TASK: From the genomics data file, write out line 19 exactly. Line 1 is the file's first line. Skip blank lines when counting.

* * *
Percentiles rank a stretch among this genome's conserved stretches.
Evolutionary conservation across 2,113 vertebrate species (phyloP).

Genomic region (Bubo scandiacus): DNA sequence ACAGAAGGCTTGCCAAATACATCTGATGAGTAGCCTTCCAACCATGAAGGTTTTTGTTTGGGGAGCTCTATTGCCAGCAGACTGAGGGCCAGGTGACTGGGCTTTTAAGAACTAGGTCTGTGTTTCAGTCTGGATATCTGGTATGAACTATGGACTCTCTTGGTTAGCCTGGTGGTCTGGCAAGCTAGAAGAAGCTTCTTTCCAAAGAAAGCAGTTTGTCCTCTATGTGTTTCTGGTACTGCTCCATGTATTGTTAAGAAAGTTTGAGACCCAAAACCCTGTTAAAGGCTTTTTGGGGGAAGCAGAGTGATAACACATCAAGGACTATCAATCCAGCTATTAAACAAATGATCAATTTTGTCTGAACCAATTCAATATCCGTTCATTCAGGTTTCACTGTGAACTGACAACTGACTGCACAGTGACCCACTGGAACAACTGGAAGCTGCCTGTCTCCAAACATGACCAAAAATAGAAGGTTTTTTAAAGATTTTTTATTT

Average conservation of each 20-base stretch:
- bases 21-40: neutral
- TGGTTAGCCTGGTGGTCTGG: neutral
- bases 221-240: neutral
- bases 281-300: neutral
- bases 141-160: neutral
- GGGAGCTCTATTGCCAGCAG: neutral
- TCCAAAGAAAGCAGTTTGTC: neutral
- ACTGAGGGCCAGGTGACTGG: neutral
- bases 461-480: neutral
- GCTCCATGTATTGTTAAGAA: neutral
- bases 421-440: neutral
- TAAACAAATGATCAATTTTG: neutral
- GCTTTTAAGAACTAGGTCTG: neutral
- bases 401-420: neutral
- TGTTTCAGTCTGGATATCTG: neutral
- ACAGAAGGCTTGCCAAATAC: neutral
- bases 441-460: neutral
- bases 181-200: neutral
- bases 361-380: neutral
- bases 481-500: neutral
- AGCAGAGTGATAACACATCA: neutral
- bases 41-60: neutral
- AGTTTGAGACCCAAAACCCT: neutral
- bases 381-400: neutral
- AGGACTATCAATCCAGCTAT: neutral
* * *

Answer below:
- TGTTTCAGTCTGGATATCTG: neutral